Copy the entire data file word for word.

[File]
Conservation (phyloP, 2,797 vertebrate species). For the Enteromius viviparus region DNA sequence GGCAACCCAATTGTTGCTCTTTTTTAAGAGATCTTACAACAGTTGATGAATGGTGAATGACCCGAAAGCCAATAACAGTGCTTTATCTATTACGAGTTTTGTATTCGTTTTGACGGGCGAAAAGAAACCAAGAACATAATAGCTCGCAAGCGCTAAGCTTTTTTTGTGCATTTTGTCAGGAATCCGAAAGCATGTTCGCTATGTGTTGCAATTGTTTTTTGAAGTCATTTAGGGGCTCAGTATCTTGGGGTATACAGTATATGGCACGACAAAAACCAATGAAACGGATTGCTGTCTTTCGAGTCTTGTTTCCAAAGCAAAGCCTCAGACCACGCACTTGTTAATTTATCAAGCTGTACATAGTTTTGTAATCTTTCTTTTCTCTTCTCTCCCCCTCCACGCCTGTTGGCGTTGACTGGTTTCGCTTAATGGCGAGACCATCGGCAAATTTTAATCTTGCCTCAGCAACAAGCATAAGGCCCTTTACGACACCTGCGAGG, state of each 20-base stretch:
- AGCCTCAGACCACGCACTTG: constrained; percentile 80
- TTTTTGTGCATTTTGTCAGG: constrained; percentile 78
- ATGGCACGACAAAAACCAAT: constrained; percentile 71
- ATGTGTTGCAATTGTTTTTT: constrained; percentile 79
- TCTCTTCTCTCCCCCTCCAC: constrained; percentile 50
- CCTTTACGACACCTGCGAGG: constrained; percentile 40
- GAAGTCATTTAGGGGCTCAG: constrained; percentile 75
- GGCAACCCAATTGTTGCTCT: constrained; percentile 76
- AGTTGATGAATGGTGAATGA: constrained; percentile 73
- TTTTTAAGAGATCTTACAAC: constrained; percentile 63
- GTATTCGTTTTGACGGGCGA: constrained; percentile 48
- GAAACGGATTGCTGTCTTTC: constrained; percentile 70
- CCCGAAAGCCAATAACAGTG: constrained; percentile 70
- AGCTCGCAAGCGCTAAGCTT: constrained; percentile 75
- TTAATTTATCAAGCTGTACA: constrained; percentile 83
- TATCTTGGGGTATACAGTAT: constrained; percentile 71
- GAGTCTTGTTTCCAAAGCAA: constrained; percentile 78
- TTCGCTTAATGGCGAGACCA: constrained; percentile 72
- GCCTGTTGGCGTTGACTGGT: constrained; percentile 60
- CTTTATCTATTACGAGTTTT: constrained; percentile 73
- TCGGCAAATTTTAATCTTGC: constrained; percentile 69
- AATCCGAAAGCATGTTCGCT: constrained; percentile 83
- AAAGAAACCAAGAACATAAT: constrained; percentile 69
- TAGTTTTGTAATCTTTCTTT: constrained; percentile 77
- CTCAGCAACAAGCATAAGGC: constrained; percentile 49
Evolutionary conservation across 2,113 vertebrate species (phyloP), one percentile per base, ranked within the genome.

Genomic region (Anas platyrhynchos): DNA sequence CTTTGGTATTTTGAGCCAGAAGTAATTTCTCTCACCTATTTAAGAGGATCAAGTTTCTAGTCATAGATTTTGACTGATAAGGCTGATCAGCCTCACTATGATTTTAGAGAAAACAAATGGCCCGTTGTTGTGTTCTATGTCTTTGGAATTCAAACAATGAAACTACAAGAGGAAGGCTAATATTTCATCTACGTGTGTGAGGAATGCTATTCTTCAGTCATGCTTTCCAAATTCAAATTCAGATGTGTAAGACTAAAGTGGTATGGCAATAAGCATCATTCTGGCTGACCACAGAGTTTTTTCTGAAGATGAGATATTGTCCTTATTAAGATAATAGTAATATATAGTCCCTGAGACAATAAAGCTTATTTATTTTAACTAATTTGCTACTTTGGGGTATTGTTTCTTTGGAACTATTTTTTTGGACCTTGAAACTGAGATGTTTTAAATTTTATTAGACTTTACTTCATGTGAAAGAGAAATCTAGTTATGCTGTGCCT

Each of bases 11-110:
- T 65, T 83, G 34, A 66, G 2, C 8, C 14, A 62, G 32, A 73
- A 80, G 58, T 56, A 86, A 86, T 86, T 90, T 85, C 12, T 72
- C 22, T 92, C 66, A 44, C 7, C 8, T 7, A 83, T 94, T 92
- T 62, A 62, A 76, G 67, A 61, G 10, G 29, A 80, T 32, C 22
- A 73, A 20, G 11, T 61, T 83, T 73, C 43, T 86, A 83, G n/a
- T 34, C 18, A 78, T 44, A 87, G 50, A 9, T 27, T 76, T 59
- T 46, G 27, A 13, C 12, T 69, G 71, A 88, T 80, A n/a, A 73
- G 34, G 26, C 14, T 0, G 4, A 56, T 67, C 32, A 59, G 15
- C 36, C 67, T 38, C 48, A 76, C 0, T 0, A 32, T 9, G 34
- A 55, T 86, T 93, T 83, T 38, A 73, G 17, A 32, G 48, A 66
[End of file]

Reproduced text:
Conservation (phyloP, 2,797 vertebrate species). For the Enteromius viviparus region DNA sequence GGCAACCCAATTGTTGCTCTTTTTTAAGAGATCTTACAACAGTTGATGAATGGTGAATGACCCGAAAGCCAATAACAGTGCTTTATCTATTACGAGTTTTGTATTCGTTTTGACGGGCGAAAAGAAACCAAGAACATAATAGCTCGCAAGCGCTAAGCTTTTTTTGTGCATTTTGTCAGGAATCCGAAAGCATGTTCGCTATGTGTTGCAATTGTTTTTTGAAGTCATTTAGGGGCTCAGTATCTTGGGGTATACAGTATATGGCACGACAAAAACCAATGAAACGGATTGCTGTCTTTCGAGTCTTGTTTCCAAAGCAAAGCCTCAGACCACGCACTTGTTAATTTATCAAGCTGTACATAGTTTTGTAATCTTTCTTTTCTCTTCTCTCCCCCTCCACGCCTGTTGGCGTTGACTGGTTTCGCTTAATGGCGAGACCATCGGCAAATTTTAATCTTGCCTCAGCAACAAGCATAAGGCCCTTTACGACACCTGCGAGG, state of each 20-base stretch:
- AGCCTCAGACCACGCACTTG: constrained; percentile 80
- TTTTTGTGCATTTTGTCAGG: constrained; percentile 78
- ATGGCACGACAAAAACCAAT: constrained; percentile 71
- ATGTGTTGCAATTGTTTTTT: constrained; percentile 79
- TCTCTTCTCTCCCCCTCCAC: constrained; percentile 50
- CCTTTACGACACCTGCGAGG: constrained; percentile 40
- GAAGTCATTTAGGGGCTCAG: constrained; percentile 75
- GGCAACCCAATTGTTGCTCT: constrained; percentile 76
- AGTTGATGAATGGTGAATGA: constrained; percentile 73
- TTTTTAAGAGATCTTACAAC: constrained; percentile 63
- GTATTCGTTTTGACGGGCGA: constrained; percentile 48
- GAAACGGATTGCTGTCTTTC: constrained; percentile 70
- CCCGAAAGCCAATAACAGTG: constrained; percentile 70
- AGCTCGCAAGCGCTAAGCTT: constrained; percentile 75
- TTAATTTATCAAGCTGTACA: constrained; percentile 83
- TATCTTGGGGTATACAGTAT: constrained; percentile 71
- GAGTCTTGTTTCCAAAGCAA: constrained; percentile 78
- TTCGCTTAATGGCGAGACCA: constrained; percentile 72
- GCCTGTTGGCGTTGACTGGT: constrained; percentile 60
- CTTTATCTATTACGAGTTTT: constrained; percentile 73
- TCGGCAAATTTTAATCTTGC: constrained; percentile 69
- AATCCGAAAGCATGTTCGCT: constrained; percentile 83
- AAAGAAACCAAGAACATAAT: constrained; percentile 69
- TAGTTTTGTAATCTTTCTTT: constrained; percentile 77
- CTCAGCAACAAGCATAAGGC: constrained; percentile 49
Evolutionary conservation across 2,113 vertebrate species (phyloP), one percentile per base, ranked within the genome.

Genomic region (Anas platyrhynchos): DNA sequence CTTTGGTATTTTGAGCCAGAAGTAATTTCTCTCACCTATTTAAGAGGATCAAGTTTCTAGTCATAGATTTTGACTGATAAGGCTGATCAGCCTCACTATGATTTTAGAGAAAACAAATGGCCCGTTGTTGTGTTCTATGTCTTTGGAATTCAAACAATGAAACTACAAGAGGAAGGCTAATATTTCATCTACGTGTGTGAGGAATGCTATTCTTCAGTCATGCTTTCCAAATTCAAATTCAGATGTGTAAGACTAAAGTGGTATGGCAATAAGCATCATTCTGGCTGACCACAGAGTTTTTTCTGAAGATGAGATATTGTCCTTATTAAGATAATAGTAATATATAGTCCCTGAGACAATAAAGCTTATTTATTTTAACTAATTTGCTACTTTGGGGTATTGTTTCTTTGGAACTATTTTTTTGGACCTTGAAACTGAGATGTTTTAAATTTTATTAGACTTTACTTCATGTGAAAGAGAAATCTAGTTATGCTGTGCCT

Each of bases 11-110:
- T 65, T 83, G 34, A 66, G 2, C 8, C 14, A 62, G 32, A 73
- A 80, G 58, T 56, A 86, A 86, T 86, T 90, T 85, C 12, T 72
- C 22, T 92, C 66, A 44, C 7, C 8, T 7, A 83, T 94, T 92
- T 62, A 62, A 76, G 67, A 61, G 10, G 29, A 80, T 32, C 22
- A 73, A 20, G 11, T 61, T 83, T 73, C 43, T 86, A 83, G n/a
- T 34, C 18, A 78, T 44, A 87, G 50, A 9, T 27, T 76, T 59
- T 46, G 27, A 13, C 12, T 69, G 71, A 88, T 80, A n/a, A 73
- G 34, G 26, C 14, T 0, G 4, A 56, T 67, C 32, A 59, G 15
- C 36, C 67, T 38, C 48, A 76, C 0, T 0, A 32, T 9, G 34
- A 55, T 86, T 93, T 83, T 38, A 73, G 17, A 32, G 48, A 66